Some have gone so far as to call the NFL “America’s national religion.”
While many would disagree with that statement, there’s no denying that the National Football League is the most profitable sports franchise in the world. Pulling in $13 billion a year, the NFL’s closest competitor is Major League Baseball, which earns $9.5 billion annually. But the NFL, and North American football in general, has had its image and reputation tarnished in the past several years. Largely due to studies that tie tackle football to concussions and chronic traumatic encephalopathy, or CTE, a degenerative brain disease which causes depression, memory loss, paranoia, aggression, and dementia later in life. The NFL has been accused of ignoring links between the repeated head trauma suffered in the sport and CTE experienced by former players. Read the rest »
Jurewitz Law Group is a proud long-time supporter of the Brain Injury Association and the work it does raising awareness about brain injuries. Join us in observing the organization’s Brain Injury Awareness Month campaign all March long. The theme for this year’s Brain Injury Awareness Month Campaign is “Not Alone.” The Not Alone theme aims to educate the general public about brain injury safety and the needs of people living with brain injuries. Read the rest »
It’s easy to think of football players as heroes and celebrities and forget that they are vulnerable employees in a dangerous workplace. They are subject to devastating injuries every time they are on the field. Over the years, there have been many studies about concussions in football; some of that research has lead to changes in the way the National Football League (NFL) operates.
There is new concussion protocol in place, and players who exhibit signs of a concussion are not allowed to return to the field. Some are even prevented from playing the next week unless they pass concussion tests. Read the rest »
Studies by the National Institute of Health (NIH) have recently confirmed that Junior Seau, NFL linebacker, had been suffering chronic traumatic encephalopathy (CTE) when he committed suicide on May 2, 2012. Repetitive head injuries during Seau’s football career greatly contributed to the development of the neurological degenerative disease, CTE.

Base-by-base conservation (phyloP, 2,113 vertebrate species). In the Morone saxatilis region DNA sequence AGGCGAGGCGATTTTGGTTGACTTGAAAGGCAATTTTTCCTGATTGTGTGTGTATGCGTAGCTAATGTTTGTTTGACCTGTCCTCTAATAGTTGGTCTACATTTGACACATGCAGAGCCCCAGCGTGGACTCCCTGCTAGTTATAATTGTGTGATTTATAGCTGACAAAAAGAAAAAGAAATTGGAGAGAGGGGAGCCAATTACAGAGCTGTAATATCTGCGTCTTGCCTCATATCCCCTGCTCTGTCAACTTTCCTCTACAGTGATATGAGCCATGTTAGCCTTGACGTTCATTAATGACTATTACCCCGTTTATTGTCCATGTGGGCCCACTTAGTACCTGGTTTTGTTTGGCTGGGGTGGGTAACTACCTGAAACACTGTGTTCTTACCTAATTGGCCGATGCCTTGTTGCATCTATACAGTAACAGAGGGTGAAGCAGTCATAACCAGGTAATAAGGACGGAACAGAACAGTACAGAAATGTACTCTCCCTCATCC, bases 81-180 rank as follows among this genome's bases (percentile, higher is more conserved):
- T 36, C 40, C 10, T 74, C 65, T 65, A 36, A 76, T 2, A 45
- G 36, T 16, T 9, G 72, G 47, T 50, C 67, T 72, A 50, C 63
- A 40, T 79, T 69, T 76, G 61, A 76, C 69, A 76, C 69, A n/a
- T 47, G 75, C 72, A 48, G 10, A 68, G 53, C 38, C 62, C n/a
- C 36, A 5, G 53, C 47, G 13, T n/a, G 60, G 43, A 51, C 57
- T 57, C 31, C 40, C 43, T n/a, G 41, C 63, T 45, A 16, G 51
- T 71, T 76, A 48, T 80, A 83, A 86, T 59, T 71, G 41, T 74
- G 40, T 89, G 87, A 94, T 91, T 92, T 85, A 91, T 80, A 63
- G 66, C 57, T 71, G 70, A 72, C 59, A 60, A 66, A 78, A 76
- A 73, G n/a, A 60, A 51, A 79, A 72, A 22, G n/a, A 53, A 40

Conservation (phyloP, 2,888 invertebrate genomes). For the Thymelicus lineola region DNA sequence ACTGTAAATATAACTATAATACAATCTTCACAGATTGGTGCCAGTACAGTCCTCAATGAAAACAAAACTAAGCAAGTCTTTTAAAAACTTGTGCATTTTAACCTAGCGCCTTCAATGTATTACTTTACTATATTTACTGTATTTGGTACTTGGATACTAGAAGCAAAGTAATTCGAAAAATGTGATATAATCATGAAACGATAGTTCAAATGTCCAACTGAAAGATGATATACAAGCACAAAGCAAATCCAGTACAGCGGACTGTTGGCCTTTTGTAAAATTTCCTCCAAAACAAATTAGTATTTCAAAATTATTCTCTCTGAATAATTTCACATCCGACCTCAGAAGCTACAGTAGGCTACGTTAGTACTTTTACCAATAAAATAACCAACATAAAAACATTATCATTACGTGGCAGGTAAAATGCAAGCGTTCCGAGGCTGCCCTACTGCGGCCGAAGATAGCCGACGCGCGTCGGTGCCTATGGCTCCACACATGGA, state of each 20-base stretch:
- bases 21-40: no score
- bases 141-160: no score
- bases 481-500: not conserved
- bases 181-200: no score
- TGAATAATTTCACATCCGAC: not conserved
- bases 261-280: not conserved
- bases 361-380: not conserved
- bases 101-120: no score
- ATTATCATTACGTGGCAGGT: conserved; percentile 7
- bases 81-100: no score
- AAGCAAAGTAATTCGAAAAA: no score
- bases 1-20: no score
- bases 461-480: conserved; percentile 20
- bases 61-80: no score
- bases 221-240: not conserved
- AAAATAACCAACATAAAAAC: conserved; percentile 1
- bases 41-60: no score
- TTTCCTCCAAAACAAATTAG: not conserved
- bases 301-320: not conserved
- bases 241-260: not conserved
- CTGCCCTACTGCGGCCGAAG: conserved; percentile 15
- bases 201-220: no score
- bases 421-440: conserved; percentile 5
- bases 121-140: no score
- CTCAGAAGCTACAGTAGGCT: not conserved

On January 23, the Seau family filed a wrongful death lawsuit against the National Football League (NFL), claiming that they failed to protect Junior Seau against the dangers of hard hits to the head and their long-term effects. The helmet manufacturer, Riddell Inc., is also being sued by the family on the basis of design and testing negligence that has resulted in equipment that is unsafe and dangerous for players. Read the rest »
Stunt man Scott McLean‚ the stunt double for Ed Healm’s in “The Hangover 2” is suing Warner Bros for an undisclosed amount for injuries he sustained during a high speed stunt-gone-wrong during the filming last year in Bangkok‚ Thailand. McLean filed a lawsuit in California federal court on Tuesday‚ August 30th.
The stunt man claimed he was hurt during a stunt where he had to lean out of the window of a moving truck. According to McLean‚ another car involved in the stunt skidded out and crashed‚ resulting in a major collision. This was due to a last minute change in timing by the stunt‚ which was the cause of the car accident. Read the rest »
Researchers at the University of California at San Diego recently received a $100,000 grant from NFL Charities to study traumatic brain injury (TBI) in military personnel and will ultimately expand the study to include high school and college athletes.
The grant represents part of a total grant package to 16 different research institutions across the country totaling over $1.6 million for sports-related medical research. More than $1 million of this research focuses on concussion prevention and treatment.
The National Football League has recently made a conscious decision to research and develop ways to prevent and treat the longterm effects of brain injuries‚ including dementia ad mental illness. Read the rest »